Author: Kathryn Stockett
Publisher: Penguin Books
Publication Date: February 2009
Lexile Level: 730
The Help tells the story of three women living in Jackson, Mississippi in the early 1960s. Aibileen and Minny are African-American women who work as maids in white households. Eugenia, nicknamed Skeeter, is a white woman who’s recently graduated from college, and is trying to establish herself as a writer. The book alternates between their points of view–which isn’t something I usually like. But their voices are unique enough that it works.
We open with Aibileen, as she recounts part of her history and her current position taking care of the house and child of Elizabeth Leefolt. She is the primary caretaker of Mae Mobley, Elizabeth’s toddler, as Elizabeth supposedly has postpartum depression and pays no attention to her. I say supposedly, because Mae Mobley is two years old (she turns three over the course of the book) and is talking. I don’t know how long postpartum can last, but the way Elizabeth treats Mae Mobley when she does pay attention to her is nothing short of abusive. Also, her treatment of her son (once he’s born later in the book) and continued mistreatment of Mae Mobley seems to signal that this is not simply the “baby blues.”
Aibileen and Skeeter interact at Elizabeth’s weekly bridge club. Skeeter, having recently returned from college, is uncomfortable with some of the prejudice talk that her friends (specifically Holly Holbrook) throw around. She later asks Aibileen if she wishes things were different. The question rather baffles Aibileen–mostly because she’s used to how the world works. Her thoughts and reply implies that this is an incredibly naive act on Skeeter’s part–which, of course, it is.
Skeeter’s narration introduces her as a rather insecure young woman trying to find her place in the world. She’s mostly insecure about her looks, due to the constant criticisms of her mother. Her character is changed the most in the film adaptation, instead turning her into a Strong Independent Woman. In the novel, Skeeter is much more unsure of herself, and hesitant to speak out. It takes her awhile to find her voice.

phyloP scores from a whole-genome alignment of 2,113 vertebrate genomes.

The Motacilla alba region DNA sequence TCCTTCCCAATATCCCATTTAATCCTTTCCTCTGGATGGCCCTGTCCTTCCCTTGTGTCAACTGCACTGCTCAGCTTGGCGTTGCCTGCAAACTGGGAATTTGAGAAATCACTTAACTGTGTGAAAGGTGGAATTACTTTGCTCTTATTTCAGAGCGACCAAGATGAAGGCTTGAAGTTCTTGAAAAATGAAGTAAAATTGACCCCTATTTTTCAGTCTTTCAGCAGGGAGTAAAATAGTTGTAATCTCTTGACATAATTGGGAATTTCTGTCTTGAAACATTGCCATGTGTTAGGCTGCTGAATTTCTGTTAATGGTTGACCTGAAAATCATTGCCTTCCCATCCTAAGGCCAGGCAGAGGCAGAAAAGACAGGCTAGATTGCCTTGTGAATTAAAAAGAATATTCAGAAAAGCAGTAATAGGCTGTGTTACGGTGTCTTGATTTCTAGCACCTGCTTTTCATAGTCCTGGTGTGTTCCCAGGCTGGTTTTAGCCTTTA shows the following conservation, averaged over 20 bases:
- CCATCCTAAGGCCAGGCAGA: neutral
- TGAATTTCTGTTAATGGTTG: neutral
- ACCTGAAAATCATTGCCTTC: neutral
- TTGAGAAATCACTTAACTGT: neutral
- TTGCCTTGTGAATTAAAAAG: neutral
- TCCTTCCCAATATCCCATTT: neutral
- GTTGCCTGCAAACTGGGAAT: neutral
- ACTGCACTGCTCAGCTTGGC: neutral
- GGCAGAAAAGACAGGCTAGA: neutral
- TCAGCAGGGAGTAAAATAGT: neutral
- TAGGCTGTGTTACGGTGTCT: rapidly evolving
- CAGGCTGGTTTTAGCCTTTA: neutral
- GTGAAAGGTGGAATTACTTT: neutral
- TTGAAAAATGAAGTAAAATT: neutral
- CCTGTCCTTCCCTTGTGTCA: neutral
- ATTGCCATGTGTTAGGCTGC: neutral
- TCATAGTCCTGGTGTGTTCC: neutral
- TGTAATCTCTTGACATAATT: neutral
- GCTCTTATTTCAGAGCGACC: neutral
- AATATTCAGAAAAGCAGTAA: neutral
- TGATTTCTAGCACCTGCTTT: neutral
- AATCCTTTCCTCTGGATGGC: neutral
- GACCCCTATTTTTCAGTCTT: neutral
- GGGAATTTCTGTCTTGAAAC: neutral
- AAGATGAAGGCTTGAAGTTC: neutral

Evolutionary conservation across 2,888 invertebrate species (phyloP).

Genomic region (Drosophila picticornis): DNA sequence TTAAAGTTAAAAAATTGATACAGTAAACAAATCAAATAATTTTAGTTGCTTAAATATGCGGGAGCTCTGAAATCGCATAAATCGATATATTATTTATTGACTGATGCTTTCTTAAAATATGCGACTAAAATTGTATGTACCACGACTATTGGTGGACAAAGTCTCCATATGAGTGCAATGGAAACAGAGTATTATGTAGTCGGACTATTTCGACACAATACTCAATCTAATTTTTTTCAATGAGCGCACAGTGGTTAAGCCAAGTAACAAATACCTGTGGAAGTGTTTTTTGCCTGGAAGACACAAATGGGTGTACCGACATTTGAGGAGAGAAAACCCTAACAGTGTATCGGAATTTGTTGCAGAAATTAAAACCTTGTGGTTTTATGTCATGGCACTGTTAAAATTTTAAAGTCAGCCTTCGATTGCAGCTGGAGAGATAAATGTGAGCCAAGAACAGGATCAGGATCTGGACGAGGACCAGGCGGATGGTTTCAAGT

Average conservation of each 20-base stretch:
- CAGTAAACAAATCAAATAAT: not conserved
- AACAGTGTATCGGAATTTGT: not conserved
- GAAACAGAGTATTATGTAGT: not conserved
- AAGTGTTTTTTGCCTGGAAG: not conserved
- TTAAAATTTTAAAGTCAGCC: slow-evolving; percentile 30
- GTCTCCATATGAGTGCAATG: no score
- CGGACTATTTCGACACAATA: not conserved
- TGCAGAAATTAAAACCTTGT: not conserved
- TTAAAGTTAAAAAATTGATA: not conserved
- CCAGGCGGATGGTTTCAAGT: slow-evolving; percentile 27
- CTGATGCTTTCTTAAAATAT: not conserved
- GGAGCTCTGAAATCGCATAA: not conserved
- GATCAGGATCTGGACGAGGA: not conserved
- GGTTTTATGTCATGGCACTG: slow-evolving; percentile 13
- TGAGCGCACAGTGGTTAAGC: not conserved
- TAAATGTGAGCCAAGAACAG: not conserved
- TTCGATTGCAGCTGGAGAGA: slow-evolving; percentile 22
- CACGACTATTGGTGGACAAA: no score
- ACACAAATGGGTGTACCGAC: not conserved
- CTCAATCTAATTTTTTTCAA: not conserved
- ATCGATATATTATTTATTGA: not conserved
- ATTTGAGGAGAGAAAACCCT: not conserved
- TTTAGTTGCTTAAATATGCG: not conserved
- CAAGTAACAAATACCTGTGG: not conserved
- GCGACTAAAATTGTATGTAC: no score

Minny’s story is, in some ways, skimpy compared to the other two. It just never feels like there’s as much going on. We pick up with her after she’s been fired from working for Mrs. Walters, Hilly Holbrook’s mother. This is one area in which the film far exceeds the book. The film establishes the relationship between Minny, Mrs. Walters, and Hilly. It makes her firing, and everything that comes later, more meaningful.
Minny is blacklisted as a maid after being fired, as Hilly has spread the rumor that she stole from the household. She finally lands a job with Celia Foote, a white trash woman who has married a very successful man named Johnny. Because of her background, and the fact that Johnny used to date Hilly, Celia is an outcast among the white society women. She hires Minny to teach her to cook, as she wants her husband to think she is capable of keeping the house herself.
Skeeter, having gotten a job writing a cleaning column for the local paper, begins to meet with Aibileen for advice on how to answer the letters. In talking to Aibileen, she learns of her son Treelore, and his desire to be a writer. Aibileen even shares an idea for a book that he had, about showing the point of view of colored people in the South. Skeeter ponders on it for awhile, having been encouraged by an editor in New York to write something that she feels passionately about.
She decides that she wants to write a book from the perspective of “The Help”–the colored women who raise white children only to have them become their bosses. Gaining the trust of the black maids is not easy, however, as they fear repercussions should it be discovered who they are. Aibileen eventually agrees to talk to Skeeter, but no one else wants to.